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There’s a lot of science and psychology in the retail merchandising world that can benefit your library. In fact, it can not only invigorate and improve your everyday displays and signage, it can also increase your usage statistics. Trying it doesn’t have to be difficult or expensive. In this webinar, Kathy Dempsey will explain what merchandising is and will reveal strategies to help you do it quickly and effectively. Through pro tips and lots of photographic examples, you will:

 Learn the difference between creating displays and doing merchandising.
 Understand how the magic of merchandising can increase library usage and circulation.
 Realize what turns people off and keeps them from entering your building.
 View photos of great (and not-so-great) merchandising from libraries around the world.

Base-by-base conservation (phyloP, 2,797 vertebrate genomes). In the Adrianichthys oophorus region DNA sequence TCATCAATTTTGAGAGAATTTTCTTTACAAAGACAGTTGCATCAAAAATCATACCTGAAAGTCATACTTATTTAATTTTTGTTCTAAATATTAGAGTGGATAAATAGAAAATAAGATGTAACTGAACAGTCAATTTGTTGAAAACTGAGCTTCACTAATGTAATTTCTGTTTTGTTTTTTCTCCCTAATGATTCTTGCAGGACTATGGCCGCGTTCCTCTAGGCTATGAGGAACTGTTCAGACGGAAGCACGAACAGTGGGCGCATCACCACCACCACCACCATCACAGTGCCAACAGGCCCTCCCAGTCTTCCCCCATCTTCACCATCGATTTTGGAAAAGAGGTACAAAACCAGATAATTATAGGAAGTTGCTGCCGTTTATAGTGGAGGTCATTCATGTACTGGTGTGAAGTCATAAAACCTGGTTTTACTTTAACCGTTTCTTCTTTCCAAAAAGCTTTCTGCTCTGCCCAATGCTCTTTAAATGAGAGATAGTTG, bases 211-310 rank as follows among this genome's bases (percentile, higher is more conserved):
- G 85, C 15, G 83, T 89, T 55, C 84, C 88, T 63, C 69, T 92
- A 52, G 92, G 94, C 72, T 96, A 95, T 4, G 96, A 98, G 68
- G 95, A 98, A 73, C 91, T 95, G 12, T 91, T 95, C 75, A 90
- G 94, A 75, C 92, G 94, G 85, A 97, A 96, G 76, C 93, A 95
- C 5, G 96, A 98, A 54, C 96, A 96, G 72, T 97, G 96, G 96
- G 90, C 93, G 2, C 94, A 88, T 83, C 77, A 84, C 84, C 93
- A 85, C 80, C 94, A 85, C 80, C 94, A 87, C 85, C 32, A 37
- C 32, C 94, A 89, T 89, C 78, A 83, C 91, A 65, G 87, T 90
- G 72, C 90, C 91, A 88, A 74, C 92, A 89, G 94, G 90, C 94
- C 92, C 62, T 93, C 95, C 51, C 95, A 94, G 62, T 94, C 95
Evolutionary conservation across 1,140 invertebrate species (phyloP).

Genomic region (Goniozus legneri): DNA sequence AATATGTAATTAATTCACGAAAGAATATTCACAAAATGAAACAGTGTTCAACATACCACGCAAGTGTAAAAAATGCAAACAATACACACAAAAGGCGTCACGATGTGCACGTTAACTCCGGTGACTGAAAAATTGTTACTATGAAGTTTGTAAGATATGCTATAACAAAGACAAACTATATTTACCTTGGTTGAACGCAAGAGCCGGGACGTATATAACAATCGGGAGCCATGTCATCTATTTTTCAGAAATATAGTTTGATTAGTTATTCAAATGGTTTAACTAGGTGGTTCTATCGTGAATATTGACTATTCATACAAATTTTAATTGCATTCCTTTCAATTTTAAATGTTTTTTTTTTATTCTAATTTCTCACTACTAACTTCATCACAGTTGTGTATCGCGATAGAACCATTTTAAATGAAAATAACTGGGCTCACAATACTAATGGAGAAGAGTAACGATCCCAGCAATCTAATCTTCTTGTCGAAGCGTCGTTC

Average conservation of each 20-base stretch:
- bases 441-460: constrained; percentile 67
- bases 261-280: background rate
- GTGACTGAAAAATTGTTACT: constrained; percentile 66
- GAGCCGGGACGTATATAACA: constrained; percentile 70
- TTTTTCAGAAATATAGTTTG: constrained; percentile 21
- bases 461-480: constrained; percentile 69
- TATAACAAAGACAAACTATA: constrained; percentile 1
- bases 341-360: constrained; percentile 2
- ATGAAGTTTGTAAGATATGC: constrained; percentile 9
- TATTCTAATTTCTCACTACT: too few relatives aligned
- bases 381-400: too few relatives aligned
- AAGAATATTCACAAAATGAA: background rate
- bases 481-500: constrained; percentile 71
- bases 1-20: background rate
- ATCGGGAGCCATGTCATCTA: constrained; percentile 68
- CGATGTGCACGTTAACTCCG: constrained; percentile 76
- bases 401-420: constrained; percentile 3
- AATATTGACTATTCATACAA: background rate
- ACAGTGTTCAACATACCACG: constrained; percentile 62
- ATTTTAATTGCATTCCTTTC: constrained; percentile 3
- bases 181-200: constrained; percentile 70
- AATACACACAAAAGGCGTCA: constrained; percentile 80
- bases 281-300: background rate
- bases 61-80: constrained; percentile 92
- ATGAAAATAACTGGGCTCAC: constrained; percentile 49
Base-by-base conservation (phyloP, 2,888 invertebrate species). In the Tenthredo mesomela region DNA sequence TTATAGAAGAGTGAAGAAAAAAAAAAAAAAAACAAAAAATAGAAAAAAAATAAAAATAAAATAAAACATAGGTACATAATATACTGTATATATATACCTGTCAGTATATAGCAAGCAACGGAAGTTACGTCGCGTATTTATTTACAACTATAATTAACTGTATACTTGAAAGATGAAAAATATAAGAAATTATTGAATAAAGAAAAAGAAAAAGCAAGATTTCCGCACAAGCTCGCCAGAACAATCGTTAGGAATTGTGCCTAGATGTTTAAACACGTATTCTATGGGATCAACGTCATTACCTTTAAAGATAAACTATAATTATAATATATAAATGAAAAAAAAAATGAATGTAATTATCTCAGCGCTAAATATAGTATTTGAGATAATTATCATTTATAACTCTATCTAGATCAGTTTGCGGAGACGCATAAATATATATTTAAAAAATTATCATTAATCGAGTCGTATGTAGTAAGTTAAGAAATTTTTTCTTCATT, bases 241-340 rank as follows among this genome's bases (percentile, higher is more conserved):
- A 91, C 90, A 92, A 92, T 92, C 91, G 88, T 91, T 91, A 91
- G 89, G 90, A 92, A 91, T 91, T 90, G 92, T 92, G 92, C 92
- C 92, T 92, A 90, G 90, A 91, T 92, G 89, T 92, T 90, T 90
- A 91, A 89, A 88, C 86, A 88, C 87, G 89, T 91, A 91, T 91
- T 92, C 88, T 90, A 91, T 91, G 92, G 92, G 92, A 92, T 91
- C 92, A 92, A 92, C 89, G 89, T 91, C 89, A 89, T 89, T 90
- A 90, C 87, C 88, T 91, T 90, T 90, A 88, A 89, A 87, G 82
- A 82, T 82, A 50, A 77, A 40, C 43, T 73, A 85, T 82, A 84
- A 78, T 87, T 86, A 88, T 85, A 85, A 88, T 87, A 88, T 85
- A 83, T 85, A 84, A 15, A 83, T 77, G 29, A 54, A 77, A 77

 Realize how merchandising, signage, and displays affect the user experience (UX).

Please note: This session is not geared toward ideas about what to display. Instead, it’s about the strategies behind good displays, signage, and promotion. It’s about upholding your brand and improving customers’ usage of, and perspectives of, the library.

Slides

Original broadcast September 22, 2020 

Biography ~ Kathy Dempsey
Kathy Dempsey wrote the popular how-to tome The Accidental Library Marketer and founded her own marketing consultancy, Libraries Are Essential. Her work is dedicated to helping librarians and information professionals promote their value and expertise in order to gain respect and funding. Kathy has been the Editor of Marketing Library Services newsletter for 25 years, and was formerly Editor-in-Chief of Computers in Librariesmagazine. She also blogs at The ‘M’ Word. She’s a member of the New Jersey Library Association, and Founder of the Library Marketing and Communications Conference, which she chaired in 2015, 2016, and 2017. This writer, editor, and marketing maven has been giving presentations across the U.S. and Canada for 20+ years, always sprinkling them with humor to make marketing concepts more interesting and accessible. She continues to fight the stereotypes that librarians are boring and that “marketing” is a dirty word.